Catching the Next Ring
Dear Friends, (from Lisa)
I have always loved the rings on the sand by the Santa Monica Pier in Los Angeles. At some point between dips in the ocean and strolls on the pier, my kids and I would gingerly say, “Shall we give the rings a try?” Athletic locals alternated with nervous tourists in line at the rings. I was somewhere in the middle, mentally urging my body to remember its days on the uneven parallel bars in high school and summon the strength to grab the first two rings, then swing and swing and swing to get momentum, let go of the back one, and reach with all my might for the next. If by glorious miracle that worked, it was time to summon all my strength, swing and swing and swing, let go, and reach for the next. On a good day I could get about five rings down the row before landing in a happy puddle on the sand, exhausted but exhilarated.
Much about our last year has felt like that long moment where one is holding the first two rings, trying to get momentum, to get the sense that the timing was right to let go of one and reach for the next. A ring got added when we let go of our home, dog, mom, etc. only to find ourselves still in Pasadena for many months. We were suspended—not home, but not yet where we hoped to be. We couldn’t quite relax, but we couldn’t reach for the next ring, either.
Now, we have more fully let go of the familiar homeland of the US. We have caught the next ring, though again, it is an added one we had not foreseen. We are learning from the many sojourners in Scripture who spent seasons that felt like detours, such as the Israelites in the wilderness, the family of Jesus in Egypt, Paul and Timothy in Troas, and Elijah in the Wadi Cherith. The Lord has much to teach his people and good gifts to give them when they are between home and hoped-for destinations. I have come to love the many promises in Scripture for travelers, such as this one: “You'll travel safely, you'll neither tire nor trip… Because God will be right there with you; he'll keep you safe and sound.” (Proverbs 23:26, The Message)
Many of you are also persevering through a suspended feeling in some aspect of life, restless, frustrated perhaps, and seeking discernment about the right time to let go of something and strain to reach the next ring. What shape does that take for you, and what do you need to thrive there? Part of what I love about the metaphor of the rings on the beach is that they are fun! The cheering folks in line bring a spirit of camaraderie, and the soft sand brings freedom to fail. We are embracing those values of joy, freedom, and grace, a lot these days, and I wish them for each of you who read this as well.
For us, Malaysia remains at least one ring away, but given where the world remains regarding Covid, it feels like a glorious miracle that we made it here, vaccinated and in a place where, despite a spike, case rates remain very low. We are still suspended, still in between, but we are in general enjoying our days and not exhausted. We are tired at times--Bangkok is challenging to navigate. We face a steep learning curve on everything from gauging when to do the wash so it can line-dry before the next downpour to figuring out how and where to buy groceries when we can’t read a single label. (We recently bought some spices on spec--the only word we could read was, “Spices.”) But the Lord has provided a peaceful home for us here. Though it is just a block away from a bustling, noisy thoroughfare filled with motorbikes and street vendors, our little apartment is tranquil. In normal years it is part of a lively retreat center, sadly now empty except for us and the Canadian couple who arrived last March hoping to host those cancelled retreats.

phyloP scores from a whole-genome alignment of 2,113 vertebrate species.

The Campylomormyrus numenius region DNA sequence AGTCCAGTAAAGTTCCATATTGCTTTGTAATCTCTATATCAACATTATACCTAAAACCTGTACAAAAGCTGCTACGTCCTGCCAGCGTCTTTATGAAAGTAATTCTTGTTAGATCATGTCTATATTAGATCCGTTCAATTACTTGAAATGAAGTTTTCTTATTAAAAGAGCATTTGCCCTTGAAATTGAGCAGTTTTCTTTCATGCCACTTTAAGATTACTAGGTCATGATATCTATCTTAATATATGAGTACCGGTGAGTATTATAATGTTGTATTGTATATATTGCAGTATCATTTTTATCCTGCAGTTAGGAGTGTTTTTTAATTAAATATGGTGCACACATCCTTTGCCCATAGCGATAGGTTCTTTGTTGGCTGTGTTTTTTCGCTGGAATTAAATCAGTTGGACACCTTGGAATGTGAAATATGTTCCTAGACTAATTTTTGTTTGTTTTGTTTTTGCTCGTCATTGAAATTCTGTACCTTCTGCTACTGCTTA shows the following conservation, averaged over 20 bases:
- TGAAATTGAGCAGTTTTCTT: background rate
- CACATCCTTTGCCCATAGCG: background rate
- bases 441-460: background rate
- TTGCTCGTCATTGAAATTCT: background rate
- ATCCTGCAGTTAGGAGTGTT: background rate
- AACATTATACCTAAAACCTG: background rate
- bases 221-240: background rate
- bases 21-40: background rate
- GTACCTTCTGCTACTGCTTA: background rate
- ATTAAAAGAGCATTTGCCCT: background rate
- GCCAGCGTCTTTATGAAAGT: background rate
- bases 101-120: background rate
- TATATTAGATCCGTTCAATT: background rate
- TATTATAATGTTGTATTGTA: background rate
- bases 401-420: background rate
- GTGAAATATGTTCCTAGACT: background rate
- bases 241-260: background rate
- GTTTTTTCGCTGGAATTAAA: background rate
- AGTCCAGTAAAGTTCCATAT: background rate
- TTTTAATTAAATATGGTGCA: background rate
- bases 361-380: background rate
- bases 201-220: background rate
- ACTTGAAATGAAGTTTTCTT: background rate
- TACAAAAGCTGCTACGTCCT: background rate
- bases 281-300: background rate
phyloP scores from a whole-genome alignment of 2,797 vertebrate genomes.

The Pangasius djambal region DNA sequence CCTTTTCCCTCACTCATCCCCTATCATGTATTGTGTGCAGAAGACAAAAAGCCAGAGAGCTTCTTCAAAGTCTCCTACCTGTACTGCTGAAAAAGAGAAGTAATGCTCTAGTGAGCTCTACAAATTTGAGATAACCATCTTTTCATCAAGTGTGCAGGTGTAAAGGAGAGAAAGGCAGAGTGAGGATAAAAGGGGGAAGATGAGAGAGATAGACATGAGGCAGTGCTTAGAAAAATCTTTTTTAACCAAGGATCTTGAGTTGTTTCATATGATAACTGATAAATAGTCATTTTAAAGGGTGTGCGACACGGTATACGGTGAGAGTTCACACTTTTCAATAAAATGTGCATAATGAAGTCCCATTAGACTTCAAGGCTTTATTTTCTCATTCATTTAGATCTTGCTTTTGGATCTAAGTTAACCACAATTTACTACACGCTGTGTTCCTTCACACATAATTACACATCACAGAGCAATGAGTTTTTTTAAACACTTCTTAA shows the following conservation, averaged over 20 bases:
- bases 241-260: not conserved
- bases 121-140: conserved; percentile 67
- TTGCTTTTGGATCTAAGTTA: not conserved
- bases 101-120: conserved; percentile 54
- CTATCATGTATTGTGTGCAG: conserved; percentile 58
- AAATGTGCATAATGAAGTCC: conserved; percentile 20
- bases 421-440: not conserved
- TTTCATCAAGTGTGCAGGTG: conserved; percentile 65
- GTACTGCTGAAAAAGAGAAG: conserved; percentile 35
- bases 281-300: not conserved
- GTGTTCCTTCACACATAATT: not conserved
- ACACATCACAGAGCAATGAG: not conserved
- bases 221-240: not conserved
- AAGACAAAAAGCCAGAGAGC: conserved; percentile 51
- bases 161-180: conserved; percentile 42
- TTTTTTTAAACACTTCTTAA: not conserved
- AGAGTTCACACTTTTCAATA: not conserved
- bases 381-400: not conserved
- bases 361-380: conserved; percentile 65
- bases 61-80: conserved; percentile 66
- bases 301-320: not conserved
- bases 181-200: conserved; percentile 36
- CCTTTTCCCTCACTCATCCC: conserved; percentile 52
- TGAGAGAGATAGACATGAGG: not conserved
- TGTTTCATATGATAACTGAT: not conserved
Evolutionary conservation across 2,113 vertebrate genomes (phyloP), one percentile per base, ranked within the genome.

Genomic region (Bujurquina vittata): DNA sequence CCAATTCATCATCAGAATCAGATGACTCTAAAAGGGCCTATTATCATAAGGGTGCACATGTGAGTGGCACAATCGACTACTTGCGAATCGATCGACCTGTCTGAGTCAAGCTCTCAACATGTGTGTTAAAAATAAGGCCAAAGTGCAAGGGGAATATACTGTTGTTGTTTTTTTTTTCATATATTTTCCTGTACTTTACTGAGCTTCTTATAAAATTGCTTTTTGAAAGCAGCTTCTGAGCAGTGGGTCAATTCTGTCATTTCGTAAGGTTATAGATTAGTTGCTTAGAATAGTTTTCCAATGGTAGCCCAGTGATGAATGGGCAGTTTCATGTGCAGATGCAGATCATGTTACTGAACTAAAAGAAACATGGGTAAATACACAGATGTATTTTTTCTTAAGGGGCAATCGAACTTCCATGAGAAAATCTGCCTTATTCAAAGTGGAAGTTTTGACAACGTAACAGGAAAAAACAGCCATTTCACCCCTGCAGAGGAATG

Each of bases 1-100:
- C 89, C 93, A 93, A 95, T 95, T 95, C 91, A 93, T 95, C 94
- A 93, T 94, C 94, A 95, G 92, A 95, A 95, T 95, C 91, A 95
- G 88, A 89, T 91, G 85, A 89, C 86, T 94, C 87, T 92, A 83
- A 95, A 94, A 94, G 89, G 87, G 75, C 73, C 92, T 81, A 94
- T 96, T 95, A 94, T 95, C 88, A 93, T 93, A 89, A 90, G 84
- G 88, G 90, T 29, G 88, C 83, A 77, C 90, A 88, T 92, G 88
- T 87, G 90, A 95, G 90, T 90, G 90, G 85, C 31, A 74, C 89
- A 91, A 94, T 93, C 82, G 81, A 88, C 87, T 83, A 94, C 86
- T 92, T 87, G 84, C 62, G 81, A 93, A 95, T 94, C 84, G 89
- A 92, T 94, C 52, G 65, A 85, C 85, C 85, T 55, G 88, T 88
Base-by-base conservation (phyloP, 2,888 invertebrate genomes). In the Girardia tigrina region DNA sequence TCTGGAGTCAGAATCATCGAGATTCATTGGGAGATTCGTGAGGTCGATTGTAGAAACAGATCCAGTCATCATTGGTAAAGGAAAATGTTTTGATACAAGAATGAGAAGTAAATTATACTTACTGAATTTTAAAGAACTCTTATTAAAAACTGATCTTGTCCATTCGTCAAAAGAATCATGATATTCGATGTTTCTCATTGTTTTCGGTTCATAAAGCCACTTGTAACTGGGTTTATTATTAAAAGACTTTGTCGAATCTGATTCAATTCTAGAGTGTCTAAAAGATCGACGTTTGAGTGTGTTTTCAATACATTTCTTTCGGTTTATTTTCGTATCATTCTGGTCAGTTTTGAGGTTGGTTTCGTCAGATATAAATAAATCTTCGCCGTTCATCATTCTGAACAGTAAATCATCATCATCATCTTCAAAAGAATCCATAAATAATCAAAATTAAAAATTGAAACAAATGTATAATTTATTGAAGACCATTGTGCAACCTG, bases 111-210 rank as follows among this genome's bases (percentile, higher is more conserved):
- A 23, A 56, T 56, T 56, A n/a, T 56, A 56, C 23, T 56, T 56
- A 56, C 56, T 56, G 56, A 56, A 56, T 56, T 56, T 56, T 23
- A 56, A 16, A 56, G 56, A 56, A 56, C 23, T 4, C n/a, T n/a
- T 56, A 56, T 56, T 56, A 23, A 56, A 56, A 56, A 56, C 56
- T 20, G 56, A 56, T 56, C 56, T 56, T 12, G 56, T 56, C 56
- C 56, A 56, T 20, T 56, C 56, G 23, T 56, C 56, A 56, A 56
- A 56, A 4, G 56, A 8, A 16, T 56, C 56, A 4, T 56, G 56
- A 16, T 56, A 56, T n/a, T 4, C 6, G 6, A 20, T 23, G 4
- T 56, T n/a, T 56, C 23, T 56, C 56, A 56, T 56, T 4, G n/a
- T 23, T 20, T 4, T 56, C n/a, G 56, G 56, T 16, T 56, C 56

What are we doing? Well, in many ways we are doing just what we’ve been doing all year. I continue to teach one course for Fuller. A course at St. Paul’s Theological College in Malaysia began two weeks ago, and I am in conversation with a dean about a course in Nepal this summer. I am finding a few hours each week to make progress on a book project. Rich continues to teach for church planters, leaders, and campus ministers in India, China, and Moldova, coach leaders in Russia and Ukraine, oversee translation projects for his Sketches of Leadership in six languages, and build a website that will make them much more accessible. His teaching has shifted from the 4 am—6 am time slot to evenings, which is more sustainable long-term. Check out a draft of his website and his video explaining how to use Sketches here: https://www.sketchesofleadership.com/
What’s different? Well, we are needier, which has made us more prayerful and more grateful for help from a few amazing locals. Julie, a lovely woman we knew some from our campus ministry days in Boston, heard that we were here and has walked us through various challenges such as getting phones enabled. A young married couple who are both taking my course at St. Paul’s from here, took us out to dinner last weekend and yesterday on an amazing bike ride adventure all over a little island in the middle of the river here in Bangkok. (Check out the 2 minute video at our blog.) They seem to tolerate our advanced years and claim to be eager to introduce us to other hidden gems of Bangkok. Seasoned missionaries, in Bangkok for a few days last week, were willing to let us teach them Codenames for a fun game night. We receive these as gifts, lifting and propelling us to the next ring.
We are deeply sorrowful for the suffering of many in South Asia—Rich hears heartbreaking updates regularly from pastors who have become dear to him. And sorry for many reasons to see case numbers rising in Malaysia.
I pray God’s blessing of the gifts of patience, peace, stamina, and hope as you navigate these challenging times along with us.
Give Thanks with Us:
Lisa and Rich Lamb (see us below with (former) King Bumibol of Thailand)
A Bike Ride in Bangkok
Rich and Lisa Lamb